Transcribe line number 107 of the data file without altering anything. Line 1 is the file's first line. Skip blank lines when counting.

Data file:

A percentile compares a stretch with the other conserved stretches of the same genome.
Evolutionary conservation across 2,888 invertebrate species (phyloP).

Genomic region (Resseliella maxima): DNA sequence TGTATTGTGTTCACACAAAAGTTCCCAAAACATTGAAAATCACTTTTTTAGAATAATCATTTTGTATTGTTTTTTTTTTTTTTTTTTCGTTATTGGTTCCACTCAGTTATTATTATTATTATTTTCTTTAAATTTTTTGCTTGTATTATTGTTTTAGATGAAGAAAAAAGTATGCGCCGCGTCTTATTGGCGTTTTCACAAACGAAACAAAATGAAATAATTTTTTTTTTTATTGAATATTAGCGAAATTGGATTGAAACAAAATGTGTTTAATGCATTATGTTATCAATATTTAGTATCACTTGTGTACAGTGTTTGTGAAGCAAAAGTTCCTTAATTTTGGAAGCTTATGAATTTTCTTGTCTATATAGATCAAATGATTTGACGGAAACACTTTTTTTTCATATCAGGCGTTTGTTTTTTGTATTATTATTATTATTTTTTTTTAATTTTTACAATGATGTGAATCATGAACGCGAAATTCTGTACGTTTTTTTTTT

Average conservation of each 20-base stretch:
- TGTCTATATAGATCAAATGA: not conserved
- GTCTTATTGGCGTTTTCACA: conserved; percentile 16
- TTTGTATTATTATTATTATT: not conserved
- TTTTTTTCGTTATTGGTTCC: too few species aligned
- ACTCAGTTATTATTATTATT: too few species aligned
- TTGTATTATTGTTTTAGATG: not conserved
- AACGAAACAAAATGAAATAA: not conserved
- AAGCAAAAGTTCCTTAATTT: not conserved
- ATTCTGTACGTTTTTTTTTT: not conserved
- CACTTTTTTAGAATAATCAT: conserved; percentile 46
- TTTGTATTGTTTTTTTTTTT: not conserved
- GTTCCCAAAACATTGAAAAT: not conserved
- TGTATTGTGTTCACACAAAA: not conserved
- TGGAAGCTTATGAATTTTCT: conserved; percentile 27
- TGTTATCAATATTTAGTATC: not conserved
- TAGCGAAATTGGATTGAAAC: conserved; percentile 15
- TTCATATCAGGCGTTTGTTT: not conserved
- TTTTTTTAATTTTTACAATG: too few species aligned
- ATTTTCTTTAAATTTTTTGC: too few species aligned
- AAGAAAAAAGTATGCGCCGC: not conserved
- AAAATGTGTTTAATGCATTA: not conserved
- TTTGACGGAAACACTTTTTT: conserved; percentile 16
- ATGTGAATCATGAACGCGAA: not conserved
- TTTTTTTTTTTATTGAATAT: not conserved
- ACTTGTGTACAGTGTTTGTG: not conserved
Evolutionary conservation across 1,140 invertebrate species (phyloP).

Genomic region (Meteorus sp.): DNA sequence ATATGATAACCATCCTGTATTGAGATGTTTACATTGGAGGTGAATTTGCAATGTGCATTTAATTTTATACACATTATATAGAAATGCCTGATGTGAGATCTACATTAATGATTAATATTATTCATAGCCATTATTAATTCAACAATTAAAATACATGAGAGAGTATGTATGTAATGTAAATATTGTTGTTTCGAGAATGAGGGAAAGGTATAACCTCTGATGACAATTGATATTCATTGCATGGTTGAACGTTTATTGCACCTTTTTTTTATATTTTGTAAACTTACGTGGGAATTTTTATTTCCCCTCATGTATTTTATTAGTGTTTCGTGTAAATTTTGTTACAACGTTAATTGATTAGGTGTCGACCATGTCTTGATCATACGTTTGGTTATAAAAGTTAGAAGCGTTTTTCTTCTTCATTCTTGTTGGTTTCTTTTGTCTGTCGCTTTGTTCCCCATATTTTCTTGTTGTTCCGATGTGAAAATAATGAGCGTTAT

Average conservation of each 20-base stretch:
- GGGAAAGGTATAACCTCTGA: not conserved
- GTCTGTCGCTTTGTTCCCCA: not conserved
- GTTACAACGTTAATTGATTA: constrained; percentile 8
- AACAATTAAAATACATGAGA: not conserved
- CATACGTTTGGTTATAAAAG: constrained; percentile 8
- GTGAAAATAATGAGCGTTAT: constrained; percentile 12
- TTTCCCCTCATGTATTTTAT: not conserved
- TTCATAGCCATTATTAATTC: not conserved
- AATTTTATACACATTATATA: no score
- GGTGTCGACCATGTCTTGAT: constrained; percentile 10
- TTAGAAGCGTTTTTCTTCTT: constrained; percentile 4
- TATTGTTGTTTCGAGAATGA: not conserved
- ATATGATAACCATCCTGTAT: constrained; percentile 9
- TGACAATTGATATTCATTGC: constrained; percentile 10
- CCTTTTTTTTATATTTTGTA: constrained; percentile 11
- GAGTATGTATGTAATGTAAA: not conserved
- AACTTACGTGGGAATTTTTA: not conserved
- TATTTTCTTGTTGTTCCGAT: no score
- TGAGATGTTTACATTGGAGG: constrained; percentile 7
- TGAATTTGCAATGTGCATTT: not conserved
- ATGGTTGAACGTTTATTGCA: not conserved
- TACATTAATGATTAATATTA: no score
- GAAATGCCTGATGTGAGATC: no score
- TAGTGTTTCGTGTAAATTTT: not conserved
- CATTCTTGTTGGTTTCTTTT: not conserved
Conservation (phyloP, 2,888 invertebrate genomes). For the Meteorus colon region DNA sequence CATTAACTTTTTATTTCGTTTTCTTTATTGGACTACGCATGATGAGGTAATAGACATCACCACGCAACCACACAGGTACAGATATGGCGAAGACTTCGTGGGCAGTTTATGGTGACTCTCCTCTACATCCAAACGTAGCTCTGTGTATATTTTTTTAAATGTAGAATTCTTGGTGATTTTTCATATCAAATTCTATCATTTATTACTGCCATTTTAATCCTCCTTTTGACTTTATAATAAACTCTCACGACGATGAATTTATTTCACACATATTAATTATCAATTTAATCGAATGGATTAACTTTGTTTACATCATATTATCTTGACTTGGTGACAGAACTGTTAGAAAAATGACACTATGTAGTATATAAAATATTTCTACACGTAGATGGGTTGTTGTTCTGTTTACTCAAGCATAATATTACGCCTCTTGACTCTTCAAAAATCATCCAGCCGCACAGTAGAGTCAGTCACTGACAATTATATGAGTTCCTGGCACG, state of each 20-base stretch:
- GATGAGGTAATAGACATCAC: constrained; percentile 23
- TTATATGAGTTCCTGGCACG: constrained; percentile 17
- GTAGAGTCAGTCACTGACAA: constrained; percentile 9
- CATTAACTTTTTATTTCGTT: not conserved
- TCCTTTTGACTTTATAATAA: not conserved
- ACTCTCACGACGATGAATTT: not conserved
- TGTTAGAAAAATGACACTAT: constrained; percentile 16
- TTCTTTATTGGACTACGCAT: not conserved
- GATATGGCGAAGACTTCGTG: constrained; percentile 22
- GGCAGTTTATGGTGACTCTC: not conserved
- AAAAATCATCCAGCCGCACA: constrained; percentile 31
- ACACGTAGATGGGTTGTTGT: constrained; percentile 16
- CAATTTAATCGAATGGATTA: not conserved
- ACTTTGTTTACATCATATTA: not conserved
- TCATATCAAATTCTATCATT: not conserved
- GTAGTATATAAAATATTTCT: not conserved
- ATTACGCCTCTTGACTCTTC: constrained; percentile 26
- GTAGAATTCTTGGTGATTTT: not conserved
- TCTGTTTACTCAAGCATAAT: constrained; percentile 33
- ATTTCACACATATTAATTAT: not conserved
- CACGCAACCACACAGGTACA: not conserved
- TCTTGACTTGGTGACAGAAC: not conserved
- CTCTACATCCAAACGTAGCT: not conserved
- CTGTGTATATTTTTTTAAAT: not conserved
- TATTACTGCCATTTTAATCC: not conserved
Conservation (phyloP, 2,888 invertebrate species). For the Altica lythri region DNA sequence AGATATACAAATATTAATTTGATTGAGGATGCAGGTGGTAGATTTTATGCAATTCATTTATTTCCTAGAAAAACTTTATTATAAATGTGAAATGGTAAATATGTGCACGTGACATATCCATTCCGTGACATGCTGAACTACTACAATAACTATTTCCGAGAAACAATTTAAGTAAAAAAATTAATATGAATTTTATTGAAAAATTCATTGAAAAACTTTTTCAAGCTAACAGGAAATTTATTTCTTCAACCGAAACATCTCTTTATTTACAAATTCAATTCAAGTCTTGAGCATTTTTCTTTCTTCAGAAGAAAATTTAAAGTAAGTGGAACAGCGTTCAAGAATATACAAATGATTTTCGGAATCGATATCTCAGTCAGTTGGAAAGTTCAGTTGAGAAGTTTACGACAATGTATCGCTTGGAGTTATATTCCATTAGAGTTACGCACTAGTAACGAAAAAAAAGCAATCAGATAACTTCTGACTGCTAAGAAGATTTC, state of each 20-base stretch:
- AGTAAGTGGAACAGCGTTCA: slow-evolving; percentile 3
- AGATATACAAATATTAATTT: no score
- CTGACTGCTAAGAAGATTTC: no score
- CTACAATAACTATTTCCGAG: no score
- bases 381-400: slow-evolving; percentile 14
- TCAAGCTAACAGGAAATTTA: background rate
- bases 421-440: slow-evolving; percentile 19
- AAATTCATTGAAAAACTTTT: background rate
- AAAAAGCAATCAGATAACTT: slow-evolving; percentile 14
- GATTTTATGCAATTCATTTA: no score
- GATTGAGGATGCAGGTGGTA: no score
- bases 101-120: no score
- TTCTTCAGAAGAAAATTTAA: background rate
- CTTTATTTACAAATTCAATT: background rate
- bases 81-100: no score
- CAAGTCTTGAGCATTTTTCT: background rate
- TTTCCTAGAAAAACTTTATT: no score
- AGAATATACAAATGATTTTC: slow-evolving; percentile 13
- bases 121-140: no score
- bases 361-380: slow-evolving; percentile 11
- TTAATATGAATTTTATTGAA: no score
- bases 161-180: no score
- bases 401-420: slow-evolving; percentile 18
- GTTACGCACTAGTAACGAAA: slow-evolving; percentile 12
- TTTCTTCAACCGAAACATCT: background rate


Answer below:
- bases 401-420: slow-evolving; percentile 18